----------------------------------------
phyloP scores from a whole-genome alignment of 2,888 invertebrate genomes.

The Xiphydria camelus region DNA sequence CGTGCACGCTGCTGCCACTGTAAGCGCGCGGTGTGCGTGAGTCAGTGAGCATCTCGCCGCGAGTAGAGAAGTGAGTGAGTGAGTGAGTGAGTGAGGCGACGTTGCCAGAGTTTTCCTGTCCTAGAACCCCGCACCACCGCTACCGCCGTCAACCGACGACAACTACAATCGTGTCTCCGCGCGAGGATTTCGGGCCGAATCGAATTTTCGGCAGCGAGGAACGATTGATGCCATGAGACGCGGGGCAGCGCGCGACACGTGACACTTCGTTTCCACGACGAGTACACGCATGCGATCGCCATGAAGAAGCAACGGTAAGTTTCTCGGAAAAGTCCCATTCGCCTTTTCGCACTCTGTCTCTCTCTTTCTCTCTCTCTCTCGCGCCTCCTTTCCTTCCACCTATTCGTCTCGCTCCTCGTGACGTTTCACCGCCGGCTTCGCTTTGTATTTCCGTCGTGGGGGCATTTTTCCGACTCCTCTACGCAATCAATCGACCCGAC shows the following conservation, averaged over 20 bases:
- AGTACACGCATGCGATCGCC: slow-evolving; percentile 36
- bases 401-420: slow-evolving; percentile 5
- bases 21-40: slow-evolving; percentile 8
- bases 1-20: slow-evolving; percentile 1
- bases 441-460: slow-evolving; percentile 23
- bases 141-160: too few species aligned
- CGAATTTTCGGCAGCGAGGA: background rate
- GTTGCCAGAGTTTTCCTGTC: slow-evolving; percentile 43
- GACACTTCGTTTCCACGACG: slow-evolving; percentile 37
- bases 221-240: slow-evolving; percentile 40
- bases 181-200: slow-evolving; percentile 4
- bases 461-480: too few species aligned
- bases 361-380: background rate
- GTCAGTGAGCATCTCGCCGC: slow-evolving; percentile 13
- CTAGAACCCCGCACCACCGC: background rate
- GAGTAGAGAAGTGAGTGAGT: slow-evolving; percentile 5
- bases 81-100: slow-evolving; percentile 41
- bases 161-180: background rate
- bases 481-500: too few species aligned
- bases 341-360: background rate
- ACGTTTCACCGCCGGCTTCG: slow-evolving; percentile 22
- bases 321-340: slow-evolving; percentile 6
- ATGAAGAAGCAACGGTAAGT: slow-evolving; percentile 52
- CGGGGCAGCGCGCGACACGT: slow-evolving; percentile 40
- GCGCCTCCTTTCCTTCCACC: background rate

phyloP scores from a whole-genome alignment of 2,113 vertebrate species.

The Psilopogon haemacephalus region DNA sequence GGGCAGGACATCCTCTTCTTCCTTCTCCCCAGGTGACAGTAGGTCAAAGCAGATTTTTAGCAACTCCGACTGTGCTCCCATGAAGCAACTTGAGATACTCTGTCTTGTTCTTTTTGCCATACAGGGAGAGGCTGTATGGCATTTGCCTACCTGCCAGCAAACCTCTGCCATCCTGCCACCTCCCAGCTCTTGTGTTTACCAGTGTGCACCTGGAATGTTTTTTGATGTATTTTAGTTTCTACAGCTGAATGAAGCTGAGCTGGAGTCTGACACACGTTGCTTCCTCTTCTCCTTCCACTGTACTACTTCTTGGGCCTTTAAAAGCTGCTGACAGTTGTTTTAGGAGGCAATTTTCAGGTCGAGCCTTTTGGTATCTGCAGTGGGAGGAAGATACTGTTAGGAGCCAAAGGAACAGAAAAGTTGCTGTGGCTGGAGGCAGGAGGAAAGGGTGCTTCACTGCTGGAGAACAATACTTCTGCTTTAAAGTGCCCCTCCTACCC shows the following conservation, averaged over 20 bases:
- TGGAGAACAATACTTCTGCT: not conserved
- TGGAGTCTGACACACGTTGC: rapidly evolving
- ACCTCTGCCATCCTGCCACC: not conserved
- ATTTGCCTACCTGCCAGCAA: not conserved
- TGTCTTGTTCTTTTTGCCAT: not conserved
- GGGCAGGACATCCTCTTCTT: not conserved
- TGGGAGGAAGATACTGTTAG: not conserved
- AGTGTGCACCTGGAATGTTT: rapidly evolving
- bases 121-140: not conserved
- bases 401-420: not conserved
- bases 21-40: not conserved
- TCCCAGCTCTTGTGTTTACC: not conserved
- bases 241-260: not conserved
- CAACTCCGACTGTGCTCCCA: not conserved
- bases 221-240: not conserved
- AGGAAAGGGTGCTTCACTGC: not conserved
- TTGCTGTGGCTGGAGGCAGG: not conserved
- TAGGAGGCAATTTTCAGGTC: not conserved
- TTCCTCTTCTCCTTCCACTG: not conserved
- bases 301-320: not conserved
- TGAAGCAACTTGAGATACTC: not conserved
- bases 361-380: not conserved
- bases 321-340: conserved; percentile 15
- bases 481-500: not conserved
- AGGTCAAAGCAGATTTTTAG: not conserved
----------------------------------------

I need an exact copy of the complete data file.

phyloP scores from a whole-genome alignment of 2,888 invertebrate genomes.

The Xiphydria camelus region DNA sequence CGTGCACGCTGCTGCCACTGTAAGCGCGCGGTGTGCGTGAGTCAGTGAGCATCTCGCCGCGAGTAGAGAAGTGAGTGAGTGAGTGAGTGAGTGAGGCGACGTTGCCAGAGTTTTCCTGTCCTAGAACCCCGCACCACCGCTACCGCCGTCAACCGACGACAACTACAATCGTGTCTCCGCGCGAGGATTTCGGGCCGAATCGAATTTTCGGCAGCGAGGAACGATTGATGCCATGAGACGCGGGGCAGCGCGCGACACGTGACACTTCGTTTCCACGACGAGTACACGCATGCGATCGCCATGAAGAAGCAACGGTAAGTTTCTCGGAAAAGTCCCATTCGCCTTTTCGCACTCTGTCTCTCTCTTTCTCTCTCTCTCTCGCGCCTCCTTTCCTTCCACCTATTCGTCTCGCTCCTCGTGACGTTTCACCGCCGGCTTCGCTTTGTATTTCCGTCGTGGGGGCATTTTTCCGACTCCTCTACGCAATCAATCGACCCGAC shows the following conservation, averaged over 20 bases:
- AGTACACGCATGCGATCGCC: slow-evolving; percentile 36
- bases 401-420: slow-evolving; percentile 5
- bases 21-40: slow-evolving; percentile 8
- bases 1-20: slow-evolving; percentile 1
- bases 441-460: slow-evolving; percentile 23
- bases 141-160: too few species aligned
- CGAATTTTCGGCAGCGAGGA: background rate
- GTTGCCAGAGTTTTCCTGTC: slow-evolving; percentile 43
- GACACTTCGTTTCCACGACG: slow-evolving; percentile 37
- bases 221-240: slow-evolving; percentile 40
- bases 181-200: slow-evolving; percentile 4
- bases 461-480: too few species aligned
- bases 361-380: background rate
- GTCAGTGAGCATCTCGCCGC: slow-evolving; percentile 13
- CTAGAACCCCGCACCACCGC: background rate
- GAGTAGAGAAGTGAGTGAGT: slow-evolving; percentile 5
- bases 81-100: slow-evolving; percentile 41
- bases 161-180: background rate
- bases 481-500: too few species aligned
- bases 341-360: background rate
- ACGTTTCACCGCCGGCTTCG: slow-evolving; percentile 22
- bases 321-340: slow-evolving; percentile 6
- ATGAAGAAGCAACGGTAAGT: slow-evolving; percentile 52
- CGGGGCAGCGCGCGACACGT: slow-evolving; percentile 40
- GCGCCTCCTTTCCTTCCACC: background rate

phyloP scores from a whole-genome alignment of 2,113 vertebrate species.

The Psilopogon haemacephalus region DNA sequence GGGCAGGACATCCTCTTCTTCCTTCTCCCCAGGTGACAGTAGGTCAAAGCAGATTTTTAGCAACTCCGACTGTGCTCCCATGAAGCAACTTGAGATACTCTGTCTTGTTCTTTTTGCCATACAGGGAGAGGCTGTATGGCATTTGCCTACCTGCCAGCAAACCTCTGCCATCCTGCCACCTCCCAGCTCTTGTGTTTACCAGTGTGCACCTGGAATGTTTTTTGATGTATTTTAGTTTCTACAGCTGAATGAAGCTGAGCTGGAGTCTGACACACGTTGCTTCCTCTTCTCCTTCCACTGTACTACTTCTTGGGCCTTTAAAAGCTGCTGACAGTTGTTTTAGGAGGCAATTTTCAGGTCGAGCCTTTTGGTATCTGCAGTGGGAGGAAGATACTGTTAGGAGCCAAAGGAACAGAAAAGTTGCTGTGGCTGGAGGCAGGAGGAAAGGGTGCTTCACTGCTGGAGAACAATACTTCTGCTTTAAAGTGCCCCTCCTACCC shows the following conservation, averaged over 20 bases:
- TGGAGAACAATACTTCTGCT: not conserved
- TGGAGTCTGACACACGTTGC: rapidly evolving
- ACCTCTGCCATCCTGCCACC: not conserved
- ATTTGCCTACCTGCCAGCAA: not conserved
- TGTCTTGTTCTTTTTGCCAT: not conserved
- GGGCAGGACATCCTCTTCTT: not conserved
- TGGGAGGAAGATACTGTTAG: not conserved
- AGTGTGCACCTGGAATGTTT: rapidly evolving
- bases 121-140: not conserved
- bases 401-420: not conserved
- bases 21-40: not conserved
- TCCCAGCTCTTGTGTTTACC: not conserved
- bases 241-260: not conserved
- CAACTCCGACTGTGCTCCCA: not conserved
- bases 221-240: not conserved
- AGGAAAGGGTGCTTCACTGC: not conserved
- TTGCTGTGGCTGGAGGCAGG: not conserved
- TAGGAGGCAATTTTCAGGTC: not conserved
- TTCCTCTTCTCCTTCCACTG: not conserved
- bases 301-320: not conserved
- TGAAGCAACTTGAGATACTC: not conserved
- bases 361-380: not conserved
- bases 321-340: conserved; percentile 15
- bases 481-500: not conserved
- AGGTCAAAGCAGATTTTTAG: not conserved